Manufacturers are continually improving industrial safety products, and this includes PPE (personal protective equipment). Always looking for ways to upgrade workplace safety equipment, safety professionals research new materials and better technology while end-users provide feedback from the field for a practical point of view.

Some key considerations when it comes to wearables are comfort, fit, and, yes, even good fashion.

Fashionable Industrial Safety Equipment

Fashion may sound trivial when it comes to the serious business of safety at work. But, then again, no one enjoys looking bad. Traditional safety clothing and shoes are clunky and ill-fitting. Typical safety eyewear? It’s unflattering on anyone.

The reality is, workers are more likely to wear PPE that they look good in. This is especially true for workers who work out in public.

“Employees in environments where PPE is issued for thermal insulation or cut and impact protection,” says Chris Rochester in “Is Fashionable PPE Effective?”, “may ‘forget’ to don uncomfortable or unattractive protective wear. This is especially true of younger workers, who are likely to be more fashion conscious and less risk averse.”

Couple that last statement with the fact that, according to EU-OSHA, “statistics show that 18- to 24-year-olds are more likely to have a serious accident at work than older adults... New to the workplace, young people may lack experience and often lack both physical and psychological maturity. They may not take seriously enough the risks that they face.”

Any way you can entice employees into being safer is worth the effort. Check out this crew embracing their nicer PPE in a self-styled fashion show:



While fashion-forward wearable safety equipment may not be making an appearance on the catwalks of Paris or New York any time soon, several manufacturers are creating nicer-looking gear for men and women. Looks are often inspired by urban streetwear or athletic wear.

And note that this isn’t a particularly new trend, as Rochester points out. Levi Strauss started making his ever-popular denim work pants in 1853, and industrial safety products manufacturers’ clothes like Timberland, Caterpillar, and Carhartt are commonly seen on the street.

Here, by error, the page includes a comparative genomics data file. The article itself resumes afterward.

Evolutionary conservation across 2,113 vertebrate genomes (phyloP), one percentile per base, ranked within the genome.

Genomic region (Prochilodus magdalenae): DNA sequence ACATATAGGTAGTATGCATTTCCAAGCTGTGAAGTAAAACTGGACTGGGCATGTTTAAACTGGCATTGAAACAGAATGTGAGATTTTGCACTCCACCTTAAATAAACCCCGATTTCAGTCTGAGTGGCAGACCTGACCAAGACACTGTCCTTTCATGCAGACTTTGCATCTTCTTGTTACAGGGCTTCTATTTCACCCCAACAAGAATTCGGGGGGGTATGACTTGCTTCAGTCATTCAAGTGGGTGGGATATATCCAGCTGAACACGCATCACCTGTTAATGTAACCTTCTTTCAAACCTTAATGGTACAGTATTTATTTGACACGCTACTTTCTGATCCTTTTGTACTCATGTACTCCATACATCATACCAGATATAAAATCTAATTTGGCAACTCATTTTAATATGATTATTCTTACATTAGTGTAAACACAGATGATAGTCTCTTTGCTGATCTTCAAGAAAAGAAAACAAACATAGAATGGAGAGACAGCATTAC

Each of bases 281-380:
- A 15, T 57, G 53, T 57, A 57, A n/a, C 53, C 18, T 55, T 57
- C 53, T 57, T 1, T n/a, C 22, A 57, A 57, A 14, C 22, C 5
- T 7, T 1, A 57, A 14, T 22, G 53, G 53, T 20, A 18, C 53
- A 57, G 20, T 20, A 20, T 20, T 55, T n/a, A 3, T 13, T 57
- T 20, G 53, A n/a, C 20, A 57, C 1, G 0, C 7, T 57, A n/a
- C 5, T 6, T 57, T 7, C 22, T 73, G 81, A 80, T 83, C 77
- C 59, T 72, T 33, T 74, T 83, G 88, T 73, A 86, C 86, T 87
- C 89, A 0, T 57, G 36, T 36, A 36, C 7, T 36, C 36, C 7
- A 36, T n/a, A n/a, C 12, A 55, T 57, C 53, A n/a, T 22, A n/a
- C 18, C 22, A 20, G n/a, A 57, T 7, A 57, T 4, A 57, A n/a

Personal Safety Equipment Fit Is Critical

PPE that doesn’t fit well is not only uncomfortable, it may actually be a hazard. Gloves that don’t allow a worker to adequately grip a box cutter or utility knife increase the chances of slippage or dropping the tool. Clothes and shoes that are big and bulky may snag on equipment or cause a tripping hazard, or they may simply make it tough to move freely.

This is especially relevant when it comes to women’s PPE. Many industrial safety products suppliers typically offer PPE that is designed to fit the male frame, since men make up the bulk of the industrial workforce. Women are typically smaller than their male colleagues, and they are definitely shaped differently. As a common refrain about PPE goes, one size doesn’t fit all.

Addressing fit should be a key consideration for any management’s safety equipment list. Also, keep in mind that you may be asked to outfit people outside your workforce. If you have to provide safety gear for visitors, it’s always a nice gesture to offer options that fit well.

The Importance of Choosing the Right Fabric

A major contributor to comfort is the type of fabric your staff’s PPE is made of. Key fabric features to consider include some or all of the following:

  • Waterproof or water resistant
  • Breathability
  • Durability
  • Hi-vis or reflective
  • Cut or puncture resistant
  • Fire resistant

What types of temperatures does your staff work in? In areas that experience all four seasons, you’ll likely need both winter gear and lighter summer gear. Fabric technology is always improving, so it’s important to stay apprised of new advances in materials that will contribute to employee comfort.

PPE That Workers Will Wish They Could Wear Off-Site

When choosing PPE, consider providing items your staff might choose to wear outside of work. If your workers’ wearable industrial safety products look nice, fit well, and are made of comfortable and protective materials, you’ll reduce (eliminate?) the need to remind them to put it on, ultimately keeping them safer.